Richard Gwyn
Publication Date: 
Wednesday, October 31, 2018
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Richard Gwyn offers us a rich mix of history and memory in his new poetry collection, Stowaway: A Levantine Adventure. The author says:

This collection, held together by a loosely knitted narrative around an unnamed protagonist, a kind of anti-Ulysses, is based on a number of journeys that the central character takes around the eastern Mediterranean: journeys that I myself might have taken. However the speaker in the poems – whether first or third person – seems to transcend historical time-zones and incorporates elements of the mythic, and even the magical (shades of  The Thousand and One Nights), as well as certain historical phenomena, such as Cavafy’s Alexandria, the Greek diaspora, the geography of the Aegean islands, the Greco-Turkish War (1919-22) the disaster of Smyrna 1922, The deportation by the Germans in WW2 of the Jews from Thessalonika (called throughout by its Greek name, Saloníki); the Arab-Israeli conflict, the Lebanon war (1981-2), the Balkan wars of the 1990s, the invasion of Iraq, the Syrian civil war and the rise of Islamic State or Da'ish. At the same time, the reader is conscious of the fact that this collection is being composed retrospectively, and subject to all the frailties of memory. Around half of the 46 poems are in prose poem form, the others in a more lyrical, traditional format. Five of the poems form a sequence, scattered throughout the first half of the book, and refer to the ‘Stowaway’ central to the narrative of the collection, although the protagonist of the Stowaway (and the book) continues on his journeys, settles down in Smyrna (Izmir) and witnesses many of the catastrophes of the region over the 20th and early 21st centuries mentioned above. The reader will come to an understanding that the stowaway’s story transcends linear time, and the character himself is of a semi-mythological status. The stowaway poems are intermixed with first person poems: sometimes it seems the speaker there is the stowaway, sometimes more a retrospective narrator (or meta-narrator). In this way his story and the telling of it merge.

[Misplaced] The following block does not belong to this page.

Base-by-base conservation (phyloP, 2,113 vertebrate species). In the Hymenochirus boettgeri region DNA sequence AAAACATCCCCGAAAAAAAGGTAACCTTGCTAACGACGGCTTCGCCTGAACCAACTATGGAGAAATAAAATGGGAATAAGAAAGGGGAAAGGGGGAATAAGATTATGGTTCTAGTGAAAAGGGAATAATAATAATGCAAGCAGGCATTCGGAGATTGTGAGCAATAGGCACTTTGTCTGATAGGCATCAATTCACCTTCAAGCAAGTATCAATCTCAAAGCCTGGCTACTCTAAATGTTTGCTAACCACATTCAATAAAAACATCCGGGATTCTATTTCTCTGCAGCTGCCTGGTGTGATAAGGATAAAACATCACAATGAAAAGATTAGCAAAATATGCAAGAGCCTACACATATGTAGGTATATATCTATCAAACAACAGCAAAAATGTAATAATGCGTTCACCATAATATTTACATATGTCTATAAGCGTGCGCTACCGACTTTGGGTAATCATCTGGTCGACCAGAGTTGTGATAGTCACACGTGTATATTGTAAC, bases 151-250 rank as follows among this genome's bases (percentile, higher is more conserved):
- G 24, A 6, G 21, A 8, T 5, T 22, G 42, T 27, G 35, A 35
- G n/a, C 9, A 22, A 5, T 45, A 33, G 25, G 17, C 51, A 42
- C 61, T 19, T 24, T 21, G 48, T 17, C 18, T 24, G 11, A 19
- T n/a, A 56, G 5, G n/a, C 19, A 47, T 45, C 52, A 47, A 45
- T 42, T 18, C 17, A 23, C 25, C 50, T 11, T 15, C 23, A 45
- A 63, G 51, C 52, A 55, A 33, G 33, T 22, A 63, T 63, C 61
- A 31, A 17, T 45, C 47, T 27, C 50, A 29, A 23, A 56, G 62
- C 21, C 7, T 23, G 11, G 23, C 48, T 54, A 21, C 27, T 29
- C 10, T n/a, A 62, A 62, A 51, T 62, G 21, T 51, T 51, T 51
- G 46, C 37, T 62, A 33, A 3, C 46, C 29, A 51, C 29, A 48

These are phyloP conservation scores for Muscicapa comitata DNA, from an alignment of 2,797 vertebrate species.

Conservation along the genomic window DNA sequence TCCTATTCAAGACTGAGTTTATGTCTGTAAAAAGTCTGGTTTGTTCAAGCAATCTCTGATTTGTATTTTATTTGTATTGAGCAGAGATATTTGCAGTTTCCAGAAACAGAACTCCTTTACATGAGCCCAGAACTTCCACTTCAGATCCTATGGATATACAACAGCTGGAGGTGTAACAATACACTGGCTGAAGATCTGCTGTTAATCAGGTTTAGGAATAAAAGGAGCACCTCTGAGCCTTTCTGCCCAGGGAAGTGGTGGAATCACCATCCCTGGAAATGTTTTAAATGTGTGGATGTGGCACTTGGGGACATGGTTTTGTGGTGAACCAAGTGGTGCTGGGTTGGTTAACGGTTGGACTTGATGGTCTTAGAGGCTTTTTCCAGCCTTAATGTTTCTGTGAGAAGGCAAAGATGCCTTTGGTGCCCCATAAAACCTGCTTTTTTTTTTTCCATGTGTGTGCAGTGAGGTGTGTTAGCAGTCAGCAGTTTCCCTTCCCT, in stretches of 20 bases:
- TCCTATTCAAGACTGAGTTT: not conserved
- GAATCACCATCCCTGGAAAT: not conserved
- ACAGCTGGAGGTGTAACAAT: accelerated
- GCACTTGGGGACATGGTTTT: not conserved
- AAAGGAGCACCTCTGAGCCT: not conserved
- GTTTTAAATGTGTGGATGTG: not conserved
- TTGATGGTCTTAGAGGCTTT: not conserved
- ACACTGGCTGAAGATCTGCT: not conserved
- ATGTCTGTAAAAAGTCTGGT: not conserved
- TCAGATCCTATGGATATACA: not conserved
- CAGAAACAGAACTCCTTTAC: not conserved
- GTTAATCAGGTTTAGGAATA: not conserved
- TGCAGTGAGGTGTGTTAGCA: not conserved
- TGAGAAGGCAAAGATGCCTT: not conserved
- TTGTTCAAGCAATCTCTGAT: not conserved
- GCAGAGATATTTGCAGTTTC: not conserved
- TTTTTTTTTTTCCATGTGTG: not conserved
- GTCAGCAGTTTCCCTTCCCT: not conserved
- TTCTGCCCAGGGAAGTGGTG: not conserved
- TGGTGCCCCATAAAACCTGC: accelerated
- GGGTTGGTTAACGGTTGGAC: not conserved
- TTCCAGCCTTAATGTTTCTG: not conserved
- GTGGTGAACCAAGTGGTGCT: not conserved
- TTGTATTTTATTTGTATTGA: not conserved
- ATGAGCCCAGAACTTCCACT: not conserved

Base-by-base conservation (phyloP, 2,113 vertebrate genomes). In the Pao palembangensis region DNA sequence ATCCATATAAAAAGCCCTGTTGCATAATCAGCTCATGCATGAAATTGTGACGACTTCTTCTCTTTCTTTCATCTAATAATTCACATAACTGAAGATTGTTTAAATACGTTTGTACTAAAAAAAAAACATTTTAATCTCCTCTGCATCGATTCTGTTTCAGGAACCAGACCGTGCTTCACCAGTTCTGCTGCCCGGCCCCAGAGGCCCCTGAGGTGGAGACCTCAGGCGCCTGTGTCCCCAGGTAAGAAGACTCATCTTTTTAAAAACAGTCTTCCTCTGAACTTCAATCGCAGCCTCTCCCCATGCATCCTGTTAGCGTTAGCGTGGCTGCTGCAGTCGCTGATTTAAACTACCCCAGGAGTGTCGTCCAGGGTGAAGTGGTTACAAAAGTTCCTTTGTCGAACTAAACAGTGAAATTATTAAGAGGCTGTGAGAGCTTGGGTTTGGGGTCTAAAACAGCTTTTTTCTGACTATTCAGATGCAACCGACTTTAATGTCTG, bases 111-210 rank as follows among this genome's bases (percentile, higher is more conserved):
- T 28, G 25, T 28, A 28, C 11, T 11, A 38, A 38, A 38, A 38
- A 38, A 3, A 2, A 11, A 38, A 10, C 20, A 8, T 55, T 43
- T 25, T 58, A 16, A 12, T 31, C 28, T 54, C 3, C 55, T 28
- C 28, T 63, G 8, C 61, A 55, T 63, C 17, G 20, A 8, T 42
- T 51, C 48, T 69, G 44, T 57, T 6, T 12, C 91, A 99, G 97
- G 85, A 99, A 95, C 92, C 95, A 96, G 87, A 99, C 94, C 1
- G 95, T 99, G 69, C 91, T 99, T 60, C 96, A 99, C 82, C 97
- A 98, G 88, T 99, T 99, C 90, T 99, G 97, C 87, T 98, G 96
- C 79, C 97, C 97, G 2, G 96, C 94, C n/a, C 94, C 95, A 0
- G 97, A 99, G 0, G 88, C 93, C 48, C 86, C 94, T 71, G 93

Gwyn is the laureate of ‘Reckless Travel’ – one of the poems in this richly imagined new collection. Winner of the Wales Book of the Year for his memoir, Vagabond’s Breakfast, Gwyn is also noted for his inventive prose-poems, lyrical fiction and artful translations.



Review by Sophie Baggott, Wales Arts Review

Wednesday, January 16, 2019


For a book written by a Welshman, published by a Welsh press, supported by the Welsh Books Council and reviewed in Wales Arts Review, it is remarkably reticent about Wales – with, I think, only a single mention of “Gwalia” to nod to its native land.  

That is by no means a criticism; in fact, I saw it as entirely in tune with the ideas I took away from Stowaway. This poetry collection by Richard Gwyn conjures up a dreamlike realm in which borders are traversable, identity is hazy – or even false, and origins are entirely besides the point. It’s not even the destination that is of concern, for the most part, but rather the journey itself. Characters rarely figure out who they are, or where they are, or why they are.

Gwyn stokes all this incertitude with superb poise, blending myth, history, comedy, and seemingly his own experiences of exploring the Levantine for a decade. Metaphors for mysteries also recur; we stumble upon no end of puzzles, conundrums, labyrinths. In one poem, ‘Map of Venice’, Gwyn employs the second person to hurl the reader into the middle of Venice’s twisting alleys and traps. He ends,

what is being described in all these false turnings, darkened doorways, dead ends, abrupt descents to water, falsely proclaimed destinations, humorous asides and triple, bluffs, is simply a map of yourself, or of anyone you care to name.

The above lines, to me, read almost as a purpose statement for the entire collection itself. In another poem, a character sniggers at “such self-parody”. The characters seem constantly to laugh at themselves across the collection, which is thick in layers of outward bluff and internal soul-seeking. In the poem ‘Workers’ Hostel’, Gwyn writes: “I try to remember who I am in this account”.